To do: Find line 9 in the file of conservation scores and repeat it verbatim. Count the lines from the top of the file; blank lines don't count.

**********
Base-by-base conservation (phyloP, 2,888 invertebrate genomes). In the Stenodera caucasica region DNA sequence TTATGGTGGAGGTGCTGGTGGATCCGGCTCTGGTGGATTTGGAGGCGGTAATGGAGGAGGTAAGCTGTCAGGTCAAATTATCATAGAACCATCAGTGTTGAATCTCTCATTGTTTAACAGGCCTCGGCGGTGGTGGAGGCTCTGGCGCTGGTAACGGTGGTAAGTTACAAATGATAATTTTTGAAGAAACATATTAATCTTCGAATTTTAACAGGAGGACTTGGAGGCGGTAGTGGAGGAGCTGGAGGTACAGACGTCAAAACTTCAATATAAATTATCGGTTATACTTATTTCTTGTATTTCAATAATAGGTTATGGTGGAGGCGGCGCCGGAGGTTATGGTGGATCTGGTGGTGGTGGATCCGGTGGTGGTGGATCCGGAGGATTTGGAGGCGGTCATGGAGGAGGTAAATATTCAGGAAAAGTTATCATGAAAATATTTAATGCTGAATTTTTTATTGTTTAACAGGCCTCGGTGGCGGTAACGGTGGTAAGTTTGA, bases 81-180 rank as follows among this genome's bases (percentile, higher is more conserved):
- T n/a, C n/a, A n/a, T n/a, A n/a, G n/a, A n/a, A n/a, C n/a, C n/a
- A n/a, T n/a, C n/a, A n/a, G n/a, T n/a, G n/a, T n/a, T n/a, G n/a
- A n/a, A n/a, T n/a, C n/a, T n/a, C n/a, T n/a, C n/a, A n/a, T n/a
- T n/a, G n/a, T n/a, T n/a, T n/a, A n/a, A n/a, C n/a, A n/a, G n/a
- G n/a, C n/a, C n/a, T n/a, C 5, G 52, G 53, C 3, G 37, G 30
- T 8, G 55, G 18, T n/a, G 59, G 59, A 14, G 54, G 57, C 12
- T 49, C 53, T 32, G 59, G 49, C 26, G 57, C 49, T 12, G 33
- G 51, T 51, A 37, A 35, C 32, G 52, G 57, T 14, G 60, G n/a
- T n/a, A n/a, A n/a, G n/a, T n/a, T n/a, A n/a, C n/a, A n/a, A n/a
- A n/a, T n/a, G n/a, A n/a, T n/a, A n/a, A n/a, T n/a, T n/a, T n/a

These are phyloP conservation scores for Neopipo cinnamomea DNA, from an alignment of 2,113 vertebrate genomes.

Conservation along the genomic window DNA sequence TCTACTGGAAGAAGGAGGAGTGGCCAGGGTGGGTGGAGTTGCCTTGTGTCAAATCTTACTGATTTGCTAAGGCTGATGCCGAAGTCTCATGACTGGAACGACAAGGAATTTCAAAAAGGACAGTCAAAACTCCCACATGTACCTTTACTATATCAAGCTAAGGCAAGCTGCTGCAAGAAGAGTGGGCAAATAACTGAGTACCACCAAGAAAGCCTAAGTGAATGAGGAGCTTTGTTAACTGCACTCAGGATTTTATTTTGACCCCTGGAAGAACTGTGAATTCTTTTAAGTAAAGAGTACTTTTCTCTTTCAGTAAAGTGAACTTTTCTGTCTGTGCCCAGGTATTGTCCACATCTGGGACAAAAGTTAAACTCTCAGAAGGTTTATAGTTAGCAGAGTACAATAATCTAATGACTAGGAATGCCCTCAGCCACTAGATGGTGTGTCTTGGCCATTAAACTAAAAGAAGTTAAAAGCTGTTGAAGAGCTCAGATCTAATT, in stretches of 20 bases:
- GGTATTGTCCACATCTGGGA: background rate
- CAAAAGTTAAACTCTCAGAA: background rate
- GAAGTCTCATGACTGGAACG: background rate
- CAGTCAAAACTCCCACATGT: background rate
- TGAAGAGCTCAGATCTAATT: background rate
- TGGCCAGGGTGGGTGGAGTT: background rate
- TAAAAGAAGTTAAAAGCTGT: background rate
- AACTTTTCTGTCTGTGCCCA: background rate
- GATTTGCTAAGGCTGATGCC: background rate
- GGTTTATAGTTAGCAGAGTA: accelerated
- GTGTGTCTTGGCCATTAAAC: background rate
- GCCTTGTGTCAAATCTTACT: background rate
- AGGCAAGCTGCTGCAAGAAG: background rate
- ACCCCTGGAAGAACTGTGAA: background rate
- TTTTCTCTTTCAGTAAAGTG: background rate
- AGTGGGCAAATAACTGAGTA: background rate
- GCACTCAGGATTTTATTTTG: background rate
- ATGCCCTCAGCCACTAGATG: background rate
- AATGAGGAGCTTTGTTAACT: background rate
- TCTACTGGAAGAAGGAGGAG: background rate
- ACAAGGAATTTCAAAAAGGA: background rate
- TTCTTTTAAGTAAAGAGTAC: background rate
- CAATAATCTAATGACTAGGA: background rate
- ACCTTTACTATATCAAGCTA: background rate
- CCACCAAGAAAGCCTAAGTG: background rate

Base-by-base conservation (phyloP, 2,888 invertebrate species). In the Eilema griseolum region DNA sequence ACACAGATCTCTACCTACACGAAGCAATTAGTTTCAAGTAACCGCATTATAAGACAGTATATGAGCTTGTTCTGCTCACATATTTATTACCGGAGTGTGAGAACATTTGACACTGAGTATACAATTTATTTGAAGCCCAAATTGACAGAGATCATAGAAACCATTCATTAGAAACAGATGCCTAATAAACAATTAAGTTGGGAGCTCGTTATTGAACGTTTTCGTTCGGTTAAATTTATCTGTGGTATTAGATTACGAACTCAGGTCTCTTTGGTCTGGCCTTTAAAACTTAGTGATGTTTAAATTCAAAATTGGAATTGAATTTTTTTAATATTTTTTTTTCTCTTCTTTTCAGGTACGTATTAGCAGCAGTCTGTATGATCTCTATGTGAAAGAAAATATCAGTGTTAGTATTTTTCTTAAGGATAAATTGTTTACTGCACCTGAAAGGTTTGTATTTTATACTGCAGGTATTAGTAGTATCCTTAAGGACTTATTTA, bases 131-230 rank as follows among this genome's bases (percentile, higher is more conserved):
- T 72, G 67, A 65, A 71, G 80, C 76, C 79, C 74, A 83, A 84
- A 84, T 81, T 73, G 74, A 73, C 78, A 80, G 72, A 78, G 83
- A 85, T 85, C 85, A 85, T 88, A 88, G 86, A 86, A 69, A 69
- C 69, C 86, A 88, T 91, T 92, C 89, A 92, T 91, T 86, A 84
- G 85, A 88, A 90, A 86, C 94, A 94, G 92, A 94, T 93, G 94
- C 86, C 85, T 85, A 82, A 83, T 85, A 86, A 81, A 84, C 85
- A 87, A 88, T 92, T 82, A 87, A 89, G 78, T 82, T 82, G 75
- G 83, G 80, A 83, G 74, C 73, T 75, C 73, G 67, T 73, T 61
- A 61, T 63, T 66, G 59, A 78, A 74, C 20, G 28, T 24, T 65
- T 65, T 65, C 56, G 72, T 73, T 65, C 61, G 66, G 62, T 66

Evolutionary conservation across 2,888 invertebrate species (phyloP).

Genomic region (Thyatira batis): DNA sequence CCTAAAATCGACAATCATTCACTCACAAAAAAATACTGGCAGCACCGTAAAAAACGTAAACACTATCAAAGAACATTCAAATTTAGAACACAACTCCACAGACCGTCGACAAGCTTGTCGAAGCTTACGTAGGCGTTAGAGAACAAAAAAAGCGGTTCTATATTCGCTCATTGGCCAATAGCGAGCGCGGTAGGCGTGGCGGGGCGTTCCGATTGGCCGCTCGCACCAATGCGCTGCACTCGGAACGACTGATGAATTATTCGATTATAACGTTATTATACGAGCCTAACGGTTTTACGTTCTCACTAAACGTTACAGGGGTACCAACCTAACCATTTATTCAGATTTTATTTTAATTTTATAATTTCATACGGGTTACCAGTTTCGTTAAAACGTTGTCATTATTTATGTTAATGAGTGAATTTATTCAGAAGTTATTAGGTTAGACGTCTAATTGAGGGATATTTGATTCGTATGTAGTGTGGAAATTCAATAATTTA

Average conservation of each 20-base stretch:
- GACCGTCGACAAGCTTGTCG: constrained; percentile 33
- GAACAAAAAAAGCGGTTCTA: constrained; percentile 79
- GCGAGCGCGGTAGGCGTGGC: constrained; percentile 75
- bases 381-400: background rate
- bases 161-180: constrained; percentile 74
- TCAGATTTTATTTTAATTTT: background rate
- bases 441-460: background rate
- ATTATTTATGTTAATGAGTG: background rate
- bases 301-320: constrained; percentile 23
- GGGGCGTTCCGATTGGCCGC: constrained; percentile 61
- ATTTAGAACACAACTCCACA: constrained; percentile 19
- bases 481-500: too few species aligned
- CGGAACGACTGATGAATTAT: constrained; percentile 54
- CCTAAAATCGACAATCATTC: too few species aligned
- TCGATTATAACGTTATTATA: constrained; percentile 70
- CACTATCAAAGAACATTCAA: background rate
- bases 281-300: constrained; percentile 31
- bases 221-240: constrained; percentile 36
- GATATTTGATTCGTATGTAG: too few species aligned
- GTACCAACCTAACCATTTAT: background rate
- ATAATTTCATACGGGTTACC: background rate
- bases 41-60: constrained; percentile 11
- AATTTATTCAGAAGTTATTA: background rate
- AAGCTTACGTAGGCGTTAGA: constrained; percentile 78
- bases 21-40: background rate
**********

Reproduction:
- G 51, T 51, A 37, A 35, C 32, G 52, G 57, T 14, G 60, G n/a